"Brit-In" -- Why Britain Should Remain in the European Union

Those of us who live and love outside the stifling mantle of oppressive and dictatorial governments should realise the importance of the essential freedoms that being in the European Union bloc of member countries represents. What is at stake with "Brexit" is more than the fate of a country's future economic wellbeing. Britain's economy was stagnant when it joined the then European Economic Community in 1973, needing membership of the club that helped it to thrive. Now Britain's economy is outperforming most of its members, and abandoning them to their fate could hinder its future prospects. But that is not the point.

The danger lies in weakening the integration of a continent that through its size and determination upholds the core values that much of the rest of the world is missing. To share with 500 million others a fundamental commitment to equal justice, the rule of law and political accountability, is to no longer be forced to shout in the dark, but to feel a kinship of strength and empowerment on a scale that deserves nurturing. We have struggled for rights over the last 150 years as women, children, employers and employees, conscientious objectors, the religious, the handicapped and the persecuted, gays and the ethnically diverse - with unstinting bravery and perseverance among much personal sacrifice and suffering. And this much longed-for charter for humanity depends for its continued implementation on an articulate critical mass that is the EU.

Vacuums of good governance create favourable conditions for militancy of political thought and violent action; Belgium is a clear example, but also a reminder that the EU needs to be sustained more than ever. Risk is the price we pay to live in an open society, and pulling up the drawbridge on those who fight for the same value system would further expose the frailty that Islamist fanatics and a recovering Cold War despot are targeting. An uncertain future for the EU is an uncertain future for Britain.

"We have different histories," commented Brexiteer MP David Davies on those countries wishing to remain in the EU, "If France and Germany want to do that, good luck to them. But that wasn't our history." Our histories may indeed have been different, but our position today, between a Middle East in flames and rising authoritarianism, means new histories are in the making, and EU members are interconnected in ways that are often poorly understood. EU leaders will continue to make mistakes; "Mutti" Merkel's "Wir schaffen das" unpreparedness is sharpening immigration phobia in Germany as it did in Britain when it opened its labour market after the EU expansion into Eastern Europe in 2004. Resolving ensuing spill-over within the solidarity of the EU is preferable to relying on China for one's future - #Port Talbot #British steel industry #Chinese 40% import tariffs.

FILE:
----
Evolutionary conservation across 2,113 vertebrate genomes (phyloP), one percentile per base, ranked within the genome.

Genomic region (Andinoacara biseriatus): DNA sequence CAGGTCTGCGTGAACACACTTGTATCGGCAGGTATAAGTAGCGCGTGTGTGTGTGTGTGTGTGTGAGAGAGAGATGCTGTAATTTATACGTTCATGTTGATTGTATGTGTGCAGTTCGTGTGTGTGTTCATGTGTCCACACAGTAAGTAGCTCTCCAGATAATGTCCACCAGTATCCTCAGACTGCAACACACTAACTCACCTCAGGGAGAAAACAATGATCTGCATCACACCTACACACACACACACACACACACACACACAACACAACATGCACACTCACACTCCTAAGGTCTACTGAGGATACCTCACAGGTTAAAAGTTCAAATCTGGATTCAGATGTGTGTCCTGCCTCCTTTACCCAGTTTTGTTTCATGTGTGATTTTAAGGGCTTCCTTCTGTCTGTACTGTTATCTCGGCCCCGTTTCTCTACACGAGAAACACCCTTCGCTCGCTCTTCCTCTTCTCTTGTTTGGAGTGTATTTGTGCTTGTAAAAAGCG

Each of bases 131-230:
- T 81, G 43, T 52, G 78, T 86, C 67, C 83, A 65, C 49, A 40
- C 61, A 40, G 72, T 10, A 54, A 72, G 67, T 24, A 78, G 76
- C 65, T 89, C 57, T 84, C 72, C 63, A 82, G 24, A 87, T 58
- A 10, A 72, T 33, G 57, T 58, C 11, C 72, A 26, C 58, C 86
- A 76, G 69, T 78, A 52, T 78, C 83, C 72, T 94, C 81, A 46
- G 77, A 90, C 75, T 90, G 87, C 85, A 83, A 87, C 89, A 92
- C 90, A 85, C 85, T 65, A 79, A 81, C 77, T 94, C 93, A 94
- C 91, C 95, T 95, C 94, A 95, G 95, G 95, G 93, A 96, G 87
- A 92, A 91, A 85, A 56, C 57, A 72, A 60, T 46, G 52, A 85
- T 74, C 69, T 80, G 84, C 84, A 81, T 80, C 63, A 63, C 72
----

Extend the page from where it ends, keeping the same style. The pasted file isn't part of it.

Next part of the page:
Britain cannot prevail behind its English moat, having stirred up the competing wish lists of Europe's political leaders and amplifying every other country's vulnerabilities. We need an EU that is complicit in its freedom in equal measure to those hell-bent on destroying it. Jacob Rees-Mogg, Brexiteer MP, asserts; "it's also a long time since we have, off our own bat, wanted to fight anyone in Europe". To dismiss the escalation of the seething undercurrent of anger in the average citizen, fuelling European extremism and Trump cretinism in America, is to misunderstand the fragility with which we make decisions today. War has been a chronic dirty game since 2003, morphing into hybrid varieties, drone-fought on foreign soil with foreign casualties and weaponised into migrant crises feeding domestic outrage. Weighing anchor on troubled democracies in reaction is what philosopher Jean Baudrillard calls, "the logic of seduction," by which we sail into the jaws of what we are trying to escape.

To trip and fall on a street and have everyone instinctively reach out to help is a rare thing in many parts of the world. Britain should rise above its self-perception as plucky island nation of clever clogs, with good music and telly, and punch above its landmass by remaining inside the European Union, as a leader and protector of humanity's core values. Like humanity, the EU might be imperfect, but better for British politicians "to engage in the diplomatic leg work and hard graft that would help the EU to live up to its potential", as Chatham House Director, Robin Niblett argues, than to further enable ungoverned powers to compete with the essential freedoms we all take for granted.